Thank you! The women's individual stories echoed the themes of the era and snapped together like a perfect jigsaw puzzle with which to advance the narrative. When I discovered Frank Mankiewicz's critical role as the third president of NPR and the drama surrounding his time at the network, it seemed incredible to me that no one had stitched this "founding story" together like this before.
Looking back, what do you see as the biggest challenges the "founding mothers" faced?
The moment in time in which they lived--the collective challenge women and other marginalized groups faced at the time. (Though those challenges haven't been eradicated, at least today we discuss them more openly.) It did seem crucial that public radio was new and untested at the same time opportunities were beginning to crack open for women, and, by extension, for Susan, Linda, Nina and Cokie; had it been more established, it might have been harder to break in (and less compelling a tale.)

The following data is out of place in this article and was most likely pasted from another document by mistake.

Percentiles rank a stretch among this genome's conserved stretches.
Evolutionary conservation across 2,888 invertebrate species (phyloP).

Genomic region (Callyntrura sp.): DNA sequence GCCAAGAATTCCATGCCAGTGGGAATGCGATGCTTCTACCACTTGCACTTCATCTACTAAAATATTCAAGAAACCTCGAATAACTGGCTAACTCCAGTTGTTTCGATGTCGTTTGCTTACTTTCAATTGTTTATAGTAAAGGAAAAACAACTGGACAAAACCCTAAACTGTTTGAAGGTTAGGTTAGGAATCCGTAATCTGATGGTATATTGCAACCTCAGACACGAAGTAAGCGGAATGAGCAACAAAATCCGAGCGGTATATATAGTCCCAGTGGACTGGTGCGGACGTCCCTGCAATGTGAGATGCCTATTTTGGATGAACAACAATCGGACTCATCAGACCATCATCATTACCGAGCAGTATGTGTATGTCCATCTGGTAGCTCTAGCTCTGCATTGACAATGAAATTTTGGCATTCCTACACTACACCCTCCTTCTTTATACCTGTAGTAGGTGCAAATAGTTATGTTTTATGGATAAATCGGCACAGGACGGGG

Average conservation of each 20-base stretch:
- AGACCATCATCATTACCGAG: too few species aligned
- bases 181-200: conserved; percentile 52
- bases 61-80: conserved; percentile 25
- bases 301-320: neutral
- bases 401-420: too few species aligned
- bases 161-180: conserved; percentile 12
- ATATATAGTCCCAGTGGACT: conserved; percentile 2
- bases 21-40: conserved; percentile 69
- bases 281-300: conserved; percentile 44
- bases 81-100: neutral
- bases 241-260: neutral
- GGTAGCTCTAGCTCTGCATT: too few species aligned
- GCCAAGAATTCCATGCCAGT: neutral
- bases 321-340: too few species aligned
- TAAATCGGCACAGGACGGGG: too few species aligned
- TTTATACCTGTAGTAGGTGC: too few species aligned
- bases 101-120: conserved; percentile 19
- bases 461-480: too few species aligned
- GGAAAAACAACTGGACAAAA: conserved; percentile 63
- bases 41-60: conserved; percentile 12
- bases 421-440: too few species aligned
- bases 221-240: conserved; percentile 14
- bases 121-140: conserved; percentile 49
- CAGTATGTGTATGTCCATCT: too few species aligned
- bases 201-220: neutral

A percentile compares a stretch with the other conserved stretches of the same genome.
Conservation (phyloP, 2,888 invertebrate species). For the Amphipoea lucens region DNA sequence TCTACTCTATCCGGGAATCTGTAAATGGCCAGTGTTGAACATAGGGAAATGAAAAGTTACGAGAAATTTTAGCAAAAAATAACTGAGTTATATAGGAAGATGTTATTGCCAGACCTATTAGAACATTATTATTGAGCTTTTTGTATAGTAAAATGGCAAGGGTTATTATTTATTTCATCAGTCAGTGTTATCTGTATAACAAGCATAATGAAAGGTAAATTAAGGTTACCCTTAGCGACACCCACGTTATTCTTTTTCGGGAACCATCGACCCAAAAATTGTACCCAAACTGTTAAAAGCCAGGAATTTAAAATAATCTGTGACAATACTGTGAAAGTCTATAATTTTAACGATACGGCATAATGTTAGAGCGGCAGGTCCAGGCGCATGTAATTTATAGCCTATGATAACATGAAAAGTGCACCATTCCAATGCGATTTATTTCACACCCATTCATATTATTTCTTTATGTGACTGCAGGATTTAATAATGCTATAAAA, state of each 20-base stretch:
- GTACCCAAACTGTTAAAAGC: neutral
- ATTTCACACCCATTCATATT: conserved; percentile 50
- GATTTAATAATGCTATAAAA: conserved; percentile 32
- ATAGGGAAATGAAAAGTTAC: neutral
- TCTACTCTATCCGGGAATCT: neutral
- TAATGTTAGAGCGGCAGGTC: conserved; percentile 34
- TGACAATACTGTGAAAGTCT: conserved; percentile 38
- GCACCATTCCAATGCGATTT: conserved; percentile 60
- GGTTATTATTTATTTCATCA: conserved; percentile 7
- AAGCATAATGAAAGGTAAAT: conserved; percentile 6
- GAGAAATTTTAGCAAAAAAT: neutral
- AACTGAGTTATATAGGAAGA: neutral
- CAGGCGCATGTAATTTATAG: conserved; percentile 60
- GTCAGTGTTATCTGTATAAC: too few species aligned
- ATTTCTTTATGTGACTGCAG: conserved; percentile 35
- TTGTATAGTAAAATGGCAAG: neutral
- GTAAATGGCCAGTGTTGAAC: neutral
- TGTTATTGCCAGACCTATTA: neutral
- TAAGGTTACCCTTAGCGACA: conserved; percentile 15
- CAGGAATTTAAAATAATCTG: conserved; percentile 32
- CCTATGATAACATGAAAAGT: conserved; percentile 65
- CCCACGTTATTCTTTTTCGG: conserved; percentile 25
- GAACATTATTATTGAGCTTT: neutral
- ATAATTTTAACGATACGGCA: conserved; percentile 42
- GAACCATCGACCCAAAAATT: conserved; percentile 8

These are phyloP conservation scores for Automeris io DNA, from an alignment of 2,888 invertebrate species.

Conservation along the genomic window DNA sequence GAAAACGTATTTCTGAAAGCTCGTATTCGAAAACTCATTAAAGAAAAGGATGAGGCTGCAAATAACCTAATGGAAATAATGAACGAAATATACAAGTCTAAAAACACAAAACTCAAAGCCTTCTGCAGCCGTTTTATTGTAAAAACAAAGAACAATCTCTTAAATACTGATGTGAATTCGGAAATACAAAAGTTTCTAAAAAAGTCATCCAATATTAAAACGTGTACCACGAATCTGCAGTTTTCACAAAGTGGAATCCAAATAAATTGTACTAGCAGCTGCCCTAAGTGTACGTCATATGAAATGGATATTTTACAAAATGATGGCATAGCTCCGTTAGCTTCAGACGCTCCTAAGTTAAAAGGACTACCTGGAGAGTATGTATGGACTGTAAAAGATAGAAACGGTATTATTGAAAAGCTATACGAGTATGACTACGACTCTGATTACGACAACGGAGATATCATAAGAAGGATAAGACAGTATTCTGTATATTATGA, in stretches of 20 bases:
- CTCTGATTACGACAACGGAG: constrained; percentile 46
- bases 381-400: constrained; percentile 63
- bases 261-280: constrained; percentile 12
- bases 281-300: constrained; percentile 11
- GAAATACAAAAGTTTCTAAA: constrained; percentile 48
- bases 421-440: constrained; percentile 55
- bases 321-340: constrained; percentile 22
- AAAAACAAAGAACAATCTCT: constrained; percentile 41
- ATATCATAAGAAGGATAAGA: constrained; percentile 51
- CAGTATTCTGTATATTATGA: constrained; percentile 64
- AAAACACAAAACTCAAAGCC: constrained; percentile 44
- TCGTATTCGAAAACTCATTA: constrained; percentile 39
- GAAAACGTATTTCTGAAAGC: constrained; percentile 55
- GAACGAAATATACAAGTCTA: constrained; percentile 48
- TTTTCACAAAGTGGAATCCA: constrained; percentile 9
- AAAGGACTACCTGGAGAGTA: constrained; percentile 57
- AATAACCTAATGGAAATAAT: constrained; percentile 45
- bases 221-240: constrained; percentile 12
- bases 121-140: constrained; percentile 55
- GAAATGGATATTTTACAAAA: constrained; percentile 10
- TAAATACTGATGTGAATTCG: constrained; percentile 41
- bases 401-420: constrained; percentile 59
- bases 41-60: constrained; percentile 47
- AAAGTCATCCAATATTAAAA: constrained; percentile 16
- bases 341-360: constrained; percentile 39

Are you a dedicated NPR listener?
The immersive nature of writing long-form nonfiction on intense deadlines (two back-to-back!) has inspired me to dial down my own media consumption, beyond what's needed for research. To cope with the overabundance of information and warp-speed updates in this last year in particular, I've found myself gravitating toward print for my news.
That said, when the divine DJ Raul Campos plays music on KCRW in Santa Monica, I blissfully tune in.
With the multitude of social media and virtually everyone disseminating news, what do you think the heroes of journalism will look like in the future?
Does anyone remember "reporter" Al Franken long, long ago on Saturday Night Live, beaming news from a satellite dish perched on his head? It seemed so preposterous then. Future heroes will be intrepid souls (just as they are today and have been in the past) who make skillful, thoughtful use of new technologies that allow them to craft compelling stories and uncomfortable truths. They may never become household names or "brands," but they will uncover essential stories.